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The history of Columbia County, Wisconsin, containing an account of its settlement, growth, development and resources; an extensive and minute sketch of its cities, towns and villages--their improvements, industries, manufactories, churches, schools and societies; its war record, biographical sketches, portraits of prominent men and early settlers; the whole preceded by a history of Wisconsin, statistics of the state, and an abstract of its laws and constitution and of the constitution of the United States
(1880)

Chapter XI,   pp. 665-697 PDF (18.3 MB)


Page 671


HISTORY OF .COLUMBIA COUNTY.
,quite thoroughly canvassed among the leading citizens and heavy tax-payers
of the city, and
,the general opinion seemed to prevail that the better plan would be to organize
anew under a
city government, and' accordingly, on the 6th of January, it was unanimously
resolved, by a
full board, " that a charter be drafted to incorporate the city of Columbus,
and that it be made
the special order of the next regular meeting."
     A petition Was drawn by the Clerk, circulated and generally signed by
the prominent men
and tax-payers within the proposed corporate limits. On the 20th of January,
1874, it being
the next regular meeting of the Village Board, "1the special order "
was taken up. A city
charter, in the mean time, in the main, had been agreed upon. The boundaries,
however, had
not been fully determined. For a number of reasons, it was thought best to
extend the limits
to embrace the south half of Sections 11 and 12, the west half of Sections
13 and 14, and the
north half of the north half of Sections 23 and 24, provided that the persons
living on the same
were willing, and the board adjourned till the 21st. The parties were seen
and nearly all
acquiesced in the proposed change. At the meeting of the board, January 21,
several of the
prominent citizens were present. Amendments were proposed and considered.
Suggestions
were made, and the board adjourned till the 22d. The petition, in the mean
time, was publicly
circulated and generally signed, not by people outside the proposed city
limits, but by actual
residents, by those most interested.
     The charter was finished on the 23d. A memorial of the Village Board
to the Legislature
was also prepared. Mr. Huggins, President of the Village Board, and E. E.
Chapin were
authorized to repair to Madison with the memorial and bill, and procure the
necessary legisla-
tion thereon. February 3d, the memorial was introduced into the Senate, when
that order of
business was reached; likewise the "bill to incorporate the city of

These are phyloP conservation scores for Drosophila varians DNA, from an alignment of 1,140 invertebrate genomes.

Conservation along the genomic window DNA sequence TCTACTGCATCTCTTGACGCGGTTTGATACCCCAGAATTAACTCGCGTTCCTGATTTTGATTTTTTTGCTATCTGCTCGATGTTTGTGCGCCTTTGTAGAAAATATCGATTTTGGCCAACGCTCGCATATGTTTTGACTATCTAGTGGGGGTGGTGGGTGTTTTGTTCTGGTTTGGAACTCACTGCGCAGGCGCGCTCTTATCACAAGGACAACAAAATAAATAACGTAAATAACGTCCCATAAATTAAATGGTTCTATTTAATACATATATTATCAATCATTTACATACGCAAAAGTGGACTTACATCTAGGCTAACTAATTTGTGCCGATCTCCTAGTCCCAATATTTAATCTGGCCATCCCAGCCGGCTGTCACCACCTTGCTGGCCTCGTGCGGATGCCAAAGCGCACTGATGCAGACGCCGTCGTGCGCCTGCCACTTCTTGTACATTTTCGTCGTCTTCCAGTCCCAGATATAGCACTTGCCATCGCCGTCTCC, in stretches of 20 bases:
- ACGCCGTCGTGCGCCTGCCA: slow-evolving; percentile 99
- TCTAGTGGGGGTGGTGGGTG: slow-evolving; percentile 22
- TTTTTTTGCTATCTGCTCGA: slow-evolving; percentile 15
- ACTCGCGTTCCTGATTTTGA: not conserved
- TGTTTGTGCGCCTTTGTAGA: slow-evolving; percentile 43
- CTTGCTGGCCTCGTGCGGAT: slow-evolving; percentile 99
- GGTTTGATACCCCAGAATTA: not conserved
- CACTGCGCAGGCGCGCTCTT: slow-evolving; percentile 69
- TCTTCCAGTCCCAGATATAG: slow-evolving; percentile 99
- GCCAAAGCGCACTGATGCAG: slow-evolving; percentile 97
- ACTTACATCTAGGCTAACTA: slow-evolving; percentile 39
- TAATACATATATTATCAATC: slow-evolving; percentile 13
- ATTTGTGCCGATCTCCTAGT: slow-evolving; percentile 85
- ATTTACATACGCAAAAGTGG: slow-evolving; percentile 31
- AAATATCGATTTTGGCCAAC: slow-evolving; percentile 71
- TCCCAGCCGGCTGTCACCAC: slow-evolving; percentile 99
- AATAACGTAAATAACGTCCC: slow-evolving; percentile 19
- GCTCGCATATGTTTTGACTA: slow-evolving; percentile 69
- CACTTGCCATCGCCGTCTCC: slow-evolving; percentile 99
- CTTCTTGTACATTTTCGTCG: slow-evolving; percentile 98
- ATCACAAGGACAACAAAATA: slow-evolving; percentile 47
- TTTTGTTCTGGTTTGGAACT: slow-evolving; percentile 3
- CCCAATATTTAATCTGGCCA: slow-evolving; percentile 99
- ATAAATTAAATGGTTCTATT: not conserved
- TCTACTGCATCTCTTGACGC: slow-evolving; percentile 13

Columbus." The bill was
read the first and second times and referred to the Committee on Incorporations.
The bill, being
very lengthy, was not printed till Thursday afternoon, February 5, and was
laid on the desks of
members on the morning of the 6th, at which time all the extra.copies of
the printed bill were
obtained for the purpose of distribution. These copies, some seventeen of
them, were distributed
among the residents as soon as possible, that errors might be-corrected,
amendments proposed,
and the charter perfected as near as possible while the same Was before the
committee, who had
agreed not to report it back till the next-week.
     On the 9th, the board met, at which time nearly every gentleman with
whom the printed
bill had been left appeared and suggested amendments, corrected errors, and
aided in perfecting
the bill for its passage. At this meeting, Messrs. Huggins, Chadbourn and
Chapin were
appointed a committee to appear before the Senate Committee on Incorporations,
on the 12th,
with the proposed amendments. At the morning session of the Senate, "a
remonstrance of the
citizens of Columbia County against a bill to incorporate the city of Columbus
" was presented,
and on the afternoon of that day the committee appointed by the Village Board
appeared before
the Senate Committee on Incorporations, and presented the several proposed
amendments, also
urging a favorable report from the committee. The Chairman of Town Board
of Supervisors
also appeared before the Senate committee, and was decidedly opposed to the
whole thing.
     On Tuesday, the 17th, the Senate committee reported the bill back, unanimously
recom-
 mending its passage, whereupon it was ordered engrossed for a third reading,
and on the 18th it
 passed the Senate unanimously, and was messaged to the Assembly and passed
without a dis-
 senting vote. On the 23d, it was reported correctly enrolled, and on the
24th was signed by
 Lieut. Gov. Parker, messaged to the Assembly, signed by Speaker Bouck, returned
to the Senate,
 then sent to the Governor, who, after a careful, critical reading, approved
the bill on the
 26th, when it became a law, and thus Columbus became a city, a municipal
corporation by the
 name of "the city, of Columbus."
     In accordance with the provisions of the charter, the boundaries of
the city were set off as
follows: The south half of Section 11. the south half of Section 12, all
of Section 13, all of
Section 14, the north half of the north half of Section 23, and the north
half of the north half
of Section 24, all being in Towni 10, R~aige 12., The above-described territory
was divided itaa
671


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